Visiting the Church of Saint-Vaast, Hondschoote, France: 82-metre, 16th century building in French Flanders
A gigantic landmark
Saint- Vaast church, in Honschoote, France, has a massive, 82-metre tower, dating from the 16th and 17th centuries. The very flat, surrounding countriside of French Flanders, near the Belgian border (1), only serves to emphasize the height of the tower.
The building is constructed in thoroughgoing, Gothic style. As befits this style, we thus see the following features: pinnacles, including an enormous spire (rebuilt in 1848); pointed, arched windows, some of them with ornate tracery; huge, flying buttresses, some of which contribute to the structure of the massive tower. Indeed, the tower is so tall, that the vertically extending segments of the flying buttresses seem to project telescopically.
In the late 16th century, the tower was badly damaged in a fire, but restored in the 17th century.
The building is executed in white brick, which has led to the name La Tour blanche (The White Tower) being used locally (2). The relatively small community of Honschoote is truly dominated by this proportionately outsized feature, The White Tower.
In the interior of the building, the pulpit dates from 1755. There are commemorations of local guilds, such as for weavers and archers, both of which were prominent in the town's history.
In the year 2000 occurred the installation of a carillon of 60 bells was in the tower (3).
While the building is often open in daytime, guided tours are sometimes available by advance reservation (03.28.62.53.00).
Honschoote's local language was traditionally Flemish (or Dutch), although French has been the sole official language here for centuries; its modern Dutch spelling is Hondschote. Using its French spelling, Hondschoote is situated in the Dunkirk (French: Dunkerque) arrondissement of France's Nord department.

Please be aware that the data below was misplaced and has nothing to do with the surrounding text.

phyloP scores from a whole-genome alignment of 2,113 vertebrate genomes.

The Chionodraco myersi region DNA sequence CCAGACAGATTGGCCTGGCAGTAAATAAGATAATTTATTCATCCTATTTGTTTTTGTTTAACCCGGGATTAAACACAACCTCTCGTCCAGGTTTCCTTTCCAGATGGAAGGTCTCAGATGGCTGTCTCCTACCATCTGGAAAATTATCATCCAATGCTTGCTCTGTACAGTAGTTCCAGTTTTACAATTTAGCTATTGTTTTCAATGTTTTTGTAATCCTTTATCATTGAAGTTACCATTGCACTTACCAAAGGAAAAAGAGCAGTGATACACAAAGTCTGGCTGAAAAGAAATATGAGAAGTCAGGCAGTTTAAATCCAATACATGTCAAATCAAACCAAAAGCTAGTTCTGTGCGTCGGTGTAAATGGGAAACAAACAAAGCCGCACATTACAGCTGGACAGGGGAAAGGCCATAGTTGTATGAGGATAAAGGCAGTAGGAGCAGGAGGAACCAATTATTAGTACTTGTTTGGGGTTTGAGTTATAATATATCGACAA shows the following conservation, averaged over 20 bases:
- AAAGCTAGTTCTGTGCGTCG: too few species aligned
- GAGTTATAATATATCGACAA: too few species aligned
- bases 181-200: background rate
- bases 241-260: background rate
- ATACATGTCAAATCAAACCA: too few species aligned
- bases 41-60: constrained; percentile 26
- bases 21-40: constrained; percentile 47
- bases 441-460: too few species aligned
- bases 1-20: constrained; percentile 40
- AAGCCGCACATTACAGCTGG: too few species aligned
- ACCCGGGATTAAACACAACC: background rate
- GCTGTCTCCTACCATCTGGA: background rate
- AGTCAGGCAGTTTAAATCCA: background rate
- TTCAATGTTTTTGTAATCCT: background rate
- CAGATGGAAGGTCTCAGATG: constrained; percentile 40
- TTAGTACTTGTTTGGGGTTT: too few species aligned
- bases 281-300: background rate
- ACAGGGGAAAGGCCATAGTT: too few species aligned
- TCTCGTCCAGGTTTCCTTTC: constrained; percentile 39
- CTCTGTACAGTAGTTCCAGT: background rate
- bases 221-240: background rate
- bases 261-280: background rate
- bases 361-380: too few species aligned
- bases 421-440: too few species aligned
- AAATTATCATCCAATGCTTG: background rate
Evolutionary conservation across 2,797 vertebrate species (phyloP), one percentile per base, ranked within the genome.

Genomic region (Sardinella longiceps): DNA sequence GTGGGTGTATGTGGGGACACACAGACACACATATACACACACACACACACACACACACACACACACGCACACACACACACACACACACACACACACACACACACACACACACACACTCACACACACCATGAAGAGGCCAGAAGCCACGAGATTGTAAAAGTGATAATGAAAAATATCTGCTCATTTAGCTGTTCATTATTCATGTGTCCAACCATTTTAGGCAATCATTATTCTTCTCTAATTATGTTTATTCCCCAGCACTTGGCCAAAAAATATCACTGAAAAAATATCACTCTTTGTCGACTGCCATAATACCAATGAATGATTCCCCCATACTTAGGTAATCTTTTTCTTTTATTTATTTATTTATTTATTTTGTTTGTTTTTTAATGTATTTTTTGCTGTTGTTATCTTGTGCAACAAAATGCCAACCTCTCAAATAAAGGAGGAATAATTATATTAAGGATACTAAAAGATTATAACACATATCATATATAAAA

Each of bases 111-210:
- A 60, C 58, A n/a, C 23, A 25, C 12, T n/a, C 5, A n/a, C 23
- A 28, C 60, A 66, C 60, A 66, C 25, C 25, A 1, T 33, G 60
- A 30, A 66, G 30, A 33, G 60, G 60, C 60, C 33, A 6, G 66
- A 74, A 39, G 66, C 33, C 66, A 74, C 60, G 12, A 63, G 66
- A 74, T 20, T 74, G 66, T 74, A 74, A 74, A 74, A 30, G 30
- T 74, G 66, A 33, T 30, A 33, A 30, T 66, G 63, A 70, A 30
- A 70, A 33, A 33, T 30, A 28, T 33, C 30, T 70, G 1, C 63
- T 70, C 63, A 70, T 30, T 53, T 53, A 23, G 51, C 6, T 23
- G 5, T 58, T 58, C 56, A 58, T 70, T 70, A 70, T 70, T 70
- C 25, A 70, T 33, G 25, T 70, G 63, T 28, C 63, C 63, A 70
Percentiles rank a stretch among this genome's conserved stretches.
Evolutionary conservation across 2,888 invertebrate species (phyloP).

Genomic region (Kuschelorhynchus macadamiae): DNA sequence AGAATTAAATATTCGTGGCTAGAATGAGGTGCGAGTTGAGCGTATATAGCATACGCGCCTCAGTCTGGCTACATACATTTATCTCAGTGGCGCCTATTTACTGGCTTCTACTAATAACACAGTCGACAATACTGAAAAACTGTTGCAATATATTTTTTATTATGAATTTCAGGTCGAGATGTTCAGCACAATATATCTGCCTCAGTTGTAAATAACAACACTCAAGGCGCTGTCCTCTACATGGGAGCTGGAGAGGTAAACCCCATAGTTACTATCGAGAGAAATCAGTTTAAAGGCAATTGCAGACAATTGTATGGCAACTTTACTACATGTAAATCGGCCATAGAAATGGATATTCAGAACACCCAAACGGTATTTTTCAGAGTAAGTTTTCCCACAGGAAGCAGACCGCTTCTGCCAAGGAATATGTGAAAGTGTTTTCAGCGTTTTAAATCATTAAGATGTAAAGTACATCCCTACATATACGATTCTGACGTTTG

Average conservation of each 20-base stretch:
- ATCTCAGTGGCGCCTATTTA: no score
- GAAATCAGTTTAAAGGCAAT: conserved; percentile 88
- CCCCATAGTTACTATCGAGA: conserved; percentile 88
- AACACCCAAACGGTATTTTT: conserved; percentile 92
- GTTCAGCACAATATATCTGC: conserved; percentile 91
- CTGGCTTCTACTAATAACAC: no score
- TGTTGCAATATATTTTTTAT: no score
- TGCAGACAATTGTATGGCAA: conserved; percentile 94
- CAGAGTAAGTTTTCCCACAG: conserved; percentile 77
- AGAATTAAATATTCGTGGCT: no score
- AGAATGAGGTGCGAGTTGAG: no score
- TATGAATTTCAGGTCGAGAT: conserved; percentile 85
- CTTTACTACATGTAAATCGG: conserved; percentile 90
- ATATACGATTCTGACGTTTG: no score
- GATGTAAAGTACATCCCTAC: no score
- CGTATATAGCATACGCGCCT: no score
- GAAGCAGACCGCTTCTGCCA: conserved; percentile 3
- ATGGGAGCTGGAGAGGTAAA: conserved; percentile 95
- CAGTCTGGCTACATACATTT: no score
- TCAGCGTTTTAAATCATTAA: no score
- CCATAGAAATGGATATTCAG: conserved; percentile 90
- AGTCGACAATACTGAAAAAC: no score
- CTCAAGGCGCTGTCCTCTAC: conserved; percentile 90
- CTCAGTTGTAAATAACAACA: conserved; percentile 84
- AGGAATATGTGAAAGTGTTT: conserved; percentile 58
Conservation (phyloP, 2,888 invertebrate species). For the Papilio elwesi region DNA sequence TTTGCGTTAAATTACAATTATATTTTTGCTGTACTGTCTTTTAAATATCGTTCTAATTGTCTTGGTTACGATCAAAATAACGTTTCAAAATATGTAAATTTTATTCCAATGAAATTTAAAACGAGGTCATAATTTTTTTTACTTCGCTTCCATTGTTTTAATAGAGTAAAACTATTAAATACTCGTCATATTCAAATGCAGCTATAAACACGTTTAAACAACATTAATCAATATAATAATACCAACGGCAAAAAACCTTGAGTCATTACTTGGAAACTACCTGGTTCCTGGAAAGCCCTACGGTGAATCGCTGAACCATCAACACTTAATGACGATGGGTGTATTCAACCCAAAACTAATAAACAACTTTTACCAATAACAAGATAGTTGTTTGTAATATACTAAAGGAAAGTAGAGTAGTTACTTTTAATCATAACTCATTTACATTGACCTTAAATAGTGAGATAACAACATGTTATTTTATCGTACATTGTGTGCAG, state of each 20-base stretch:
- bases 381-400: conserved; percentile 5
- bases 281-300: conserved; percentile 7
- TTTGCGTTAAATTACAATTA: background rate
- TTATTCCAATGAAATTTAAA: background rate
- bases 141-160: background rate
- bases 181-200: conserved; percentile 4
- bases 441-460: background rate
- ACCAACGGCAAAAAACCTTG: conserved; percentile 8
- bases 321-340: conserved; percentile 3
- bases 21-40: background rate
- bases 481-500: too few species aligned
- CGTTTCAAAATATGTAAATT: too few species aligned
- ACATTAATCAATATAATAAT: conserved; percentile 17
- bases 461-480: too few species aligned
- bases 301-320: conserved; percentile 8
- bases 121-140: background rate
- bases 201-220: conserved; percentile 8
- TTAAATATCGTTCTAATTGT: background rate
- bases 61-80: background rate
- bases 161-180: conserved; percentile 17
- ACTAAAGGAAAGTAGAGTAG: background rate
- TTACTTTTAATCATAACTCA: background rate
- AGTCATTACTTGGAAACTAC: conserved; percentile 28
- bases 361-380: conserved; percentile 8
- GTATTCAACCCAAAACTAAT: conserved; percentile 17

Today, Hondschoote seems to be a quiet town which lies off the main commercial and tourist routes. Centuries back, however, it was a prosperous town (4), its wealth reflected in the sheer size of this building which continues to dominate the skyline. In some ways, buildings such as the Church of Saint-Vaast in Hondschoote remind me of England's East Anglia, with its many villages containing huge, parish churches, some of them dating from times of prosperity when Flemish weavers settled in the region (5).
March 2, 2015
(1) Indeed, the Downtown area of Hondschoote is located within walking distance of the border with the Belgian province of West Flanders (Dutch: West-Vlaanderen; French: Flandre-Occidentale).
(2) Its Dutch equivalent is De Witte Torre.
(3) Interestingly, this carillon is able to play no less than 140 different tunes. See also: http://www.theotherside.co.uk/tm-heritage/towns/hondschoote.htm
(4) Indeed, the local area is still known as Le Pays du Lin (The Land of Linen).
(4) A distinction between church buildings in Flanders and East Anglia, however, seems to be, while they often share size and tall towers, and a past dating from the prosperous weaving industry, flint has often been the preferred building material in East Anglia.
Also worth seeing
In Hondschoote itself, there is a striking, 16th century Town Hall in Gothic style; the town also has a restored, old windmill dating from the 12th century.
Bergues (distance: 12 kilometres) has some well preserved fortifications, a belfry and a striking town hall.
How to get there: A number of North American airlines fly to Paris Charles de Gaulle Airport, where car rental is available, and the French SNCF railroad company maintains a service from Paris to Dunkirk. (The distance between Paris Charles de Gaulle Airport and Hondschoote: 256 kilometres). But the nearest large international airport is Brussels Airport (Brussel-Nationaal / Bruxelles-National ), where car rental is available (distance between Brussels Airport and Hondschoote: 165 kilometres). Please note that some facilities may be withdrawn without notice. You are advised to check with the airline or your travel agent for up to date information. Please refer to appropriate consular sources for any special border crossing arrangements which may apply to citizens of certain nationalities.
MJFenn is an independent travel writer based in Ontario, Canada.
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